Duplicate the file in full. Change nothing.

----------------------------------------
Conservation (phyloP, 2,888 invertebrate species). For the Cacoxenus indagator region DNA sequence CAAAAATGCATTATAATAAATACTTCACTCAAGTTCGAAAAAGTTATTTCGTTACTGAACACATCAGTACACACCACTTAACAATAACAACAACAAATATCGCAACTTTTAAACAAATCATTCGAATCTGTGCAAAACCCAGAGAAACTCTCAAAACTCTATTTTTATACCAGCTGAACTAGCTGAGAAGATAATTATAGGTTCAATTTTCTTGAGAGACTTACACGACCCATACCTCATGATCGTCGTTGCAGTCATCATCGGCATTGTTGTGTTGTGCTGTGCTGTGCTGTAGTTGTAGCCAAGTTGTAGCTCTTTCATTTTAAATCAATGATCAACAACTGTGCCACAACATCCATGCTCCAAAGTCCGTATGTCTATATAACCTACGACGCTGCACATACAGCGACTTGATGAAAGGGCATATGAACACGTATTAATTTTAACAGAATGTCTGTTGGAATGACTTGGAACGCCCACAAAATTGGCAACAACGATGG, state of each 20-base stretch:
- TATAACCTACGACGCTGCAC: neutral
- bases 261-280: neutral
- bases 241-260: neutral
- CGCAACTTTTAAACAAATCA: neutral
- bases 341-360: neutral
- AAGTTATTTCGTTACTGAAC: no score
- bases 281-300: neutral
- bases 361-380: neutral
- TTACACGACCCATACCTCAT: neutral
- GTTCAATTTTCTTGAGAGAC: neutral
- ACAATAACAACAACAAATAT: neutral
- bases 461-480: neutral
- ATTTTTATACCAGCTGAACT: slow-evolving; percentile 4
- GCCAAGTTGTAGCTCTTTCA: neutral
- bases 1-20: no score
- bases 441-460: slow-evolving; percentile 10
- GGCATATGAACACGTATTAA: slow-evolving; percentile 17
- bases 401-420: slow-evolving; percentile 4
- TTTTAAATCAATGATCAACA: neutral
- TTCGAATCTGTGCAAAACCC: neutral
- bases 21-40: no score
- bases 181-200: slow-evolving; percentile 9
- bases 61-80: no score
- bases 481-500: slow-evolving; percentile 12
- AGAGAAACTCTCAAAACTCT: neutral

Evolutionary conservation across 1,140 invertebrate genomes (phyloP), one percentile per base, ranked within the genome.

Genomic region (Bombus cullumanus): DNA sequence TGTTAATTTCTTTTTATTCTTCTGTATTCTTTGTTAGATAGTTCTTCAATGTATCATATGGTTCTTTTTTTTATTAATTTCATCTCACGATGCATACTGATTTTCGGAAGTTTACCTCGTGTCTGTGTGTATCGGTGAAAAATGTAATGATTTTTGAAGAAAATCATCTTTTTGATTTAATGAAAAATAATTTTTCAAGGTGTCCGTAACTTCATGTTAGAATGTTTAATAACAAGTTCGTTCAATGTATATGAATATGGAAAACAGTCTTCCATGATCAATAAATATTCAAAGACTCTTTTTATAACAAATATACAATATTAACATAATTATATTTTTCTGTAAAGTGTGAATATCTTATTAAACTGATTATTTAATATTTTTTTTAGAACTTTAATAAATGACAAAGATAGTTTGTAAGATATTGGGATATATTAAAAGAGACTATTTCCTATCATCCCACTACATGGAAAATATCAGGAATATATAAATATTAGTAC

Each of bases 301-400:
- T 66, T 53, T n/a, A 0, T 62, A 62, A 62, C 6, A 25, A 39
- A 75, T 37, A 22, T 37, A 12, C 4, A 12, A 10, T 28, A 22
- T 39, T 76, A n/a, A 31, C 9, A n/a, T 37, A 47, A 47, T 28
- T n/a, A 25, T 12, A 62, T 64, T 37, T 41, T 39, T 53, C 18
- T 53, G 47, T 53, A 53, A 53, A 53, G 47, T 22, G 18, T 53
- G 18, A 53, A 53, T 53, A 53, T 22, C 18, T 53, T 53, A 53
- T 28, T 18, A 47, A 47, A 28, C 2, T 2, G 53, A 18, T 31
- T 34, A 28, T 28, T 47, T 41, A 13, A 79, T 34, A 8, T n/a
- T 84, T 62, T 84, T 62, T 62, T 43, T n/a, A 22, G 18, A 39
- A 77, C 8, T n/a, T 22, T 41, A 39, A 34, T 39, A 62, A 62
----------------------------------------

Conservation (phyloP, 2,888 invertebrate species). For the Cacoxenus indagator region DNA sequence CAAAAATGCATTATAATAAATACTTCACTCAAGTTCGAAAAAGTTATTTCGTTACTGAACACATCAGTACACACCACTTAACAATAACAACAACAAATATCGCAACTTTTAAACAAATCATTCGAATCTGTGCAAAACCCAGAGAAACTCTCAAAACTCTATTTTTATACCAGCTGAACTAGCTGAGAAGATAATTATAGGTTCAATTTTCTTGAGAGACTTACACGACCCATACCTCATGATCGTCGTTGCAGTCATCATCGGCATTGTTGTGTTGTGCTGTGCTGTGCTGTAGTTGTAGCCAAGTTGTAGCTCTTTCATTTTAAATCAATGATCAACAACTGTGCCACAACATCCATGCTCCAAAGTCCGTATGTCTATATAACCTACGACGCTGCACATACAGCGACTTGATGAAAGGGCATATGAACACGTATTAATTTTAACAGAATGTCTGTTGGAATGACTTGGAACGCCCACAAAATTGGCAACAACGATGG, state of each 20-base stretch:
- TATAACCTACGACGCTGCAC: neutral
- bases 261-280: neutral
- bases 241-260: neutral
- CGCAACTTTTAAACAAATCA: neutral
- bases 341-360: neutral
- AAGTTATTTCGTTACTGAAC: no score
- bases 281-300: neutral
- bases 361-380: neutral
- TTACACGACCCATACCTCAT: neutral
- GTTCAATTTTCTTGAGAGAC: neutral
- ACAATAACAACAACAAATAT: neutral
- bases 461-480: neutral
- ATTTTTATACCAGCTGAACT: slow-evolving; percentile 4
- GCCAAGTTGTAGCTCTTTCA: neutral
- bases 1-20: no score
- bases 441-460: slow-evolving; percentile 10
- GGCATATGAACACGTATTAA: slow-evolving; percentile 17
- bases 401-420: slow-evolving; percentile 4
- TTTTAAATCAATGATCAACA: neutral
- TTCGAATCTGTGCAAAACCC: neutral
- bases 21-40: no score
- bases 181-200: slow-evolving; percentile 9
- bases 61-80: no score
- bases 481-500: slow-evolving; percentile 12
- AGAGAAACTCTCAAAACTCT: neutral

Evolutionary conservation across 1,140 invertebrate genomes (phyloP), one percentile per base, ranked within the genome.

Genomic region (Bombus cullumanus): DNA sequence TGTTAATTTCTTTTTATTCTTCTGTATTCTTTGTTAGATAGTTCTTCAATGTATCATATGGTTCTTTTTTTTATTAATTTCATCTCACGATGCATACTGATTTTCGGAAGTTTACCTCGTGTCTGTGTGTATCGGTGAAAAATGTAATGATTTTTGAAGAAAATCATCTTTTTGATTTAATGAAAAATAATTTTTCAAGGTGTCCGTAACTTCATGTTAGAATGTTTAATAACAAGTTCGTTCAATGTATATGAATATGGAAAACAGTCTTCCATGATCAATAAATATTCAAAGACTCTTTTTATAACAAATATACAATATTAACATAATTATATTTTTCTGTAAAGTGTGAATATCTTATTAAACTGATTATTTAATATTTTTTTTAGAACTTTAATAAATGACAAAGATAGTTTGTAAGATATTGGGATATATTAAAAGAGACTATTTCCTATCATCCCACTACATGGAAAATATCAGGAATATATAAATATTAGTAC

Each of bases 301-400:
- T 66, T 53, T n/a, A 0, T 62, A 62, A 62, C 6, A 25, A 39
- A 75, T 37, A 22, T 37, A 12, C 4, A 12, A 10, T 28, A 22
- T 39, T 76, A n/a, A 31, C 9, A n/a, T 37, A 47, A 47, T 28
- T n/a, A 25, T 12, A 62, T 64, T 37, T 41, T 39, T 53, C 18
- T 53, G 47, T 53, A 53, A 53, A 53, G 47, T 22, G 18, T 53
- G 18, A 53, A 53, T 53, A 53, T 22, C 18, T 53, T 53, A 53
- T 28, T 18, A 47, A 47, A 28, C 2, T 2, G 53, A 18, T 31
- T 34, A 28, T 28, T 47, T 41, A 13, A 79, T 34, A 8, T n/a
- T 84, T 62, T 84, T 62, T 62, T 43, T n/a, A 22, G 18, A 39
- A 77, C 8, T n/a, T 22, T 41, A 39, A 34, T 39, A 62, A 62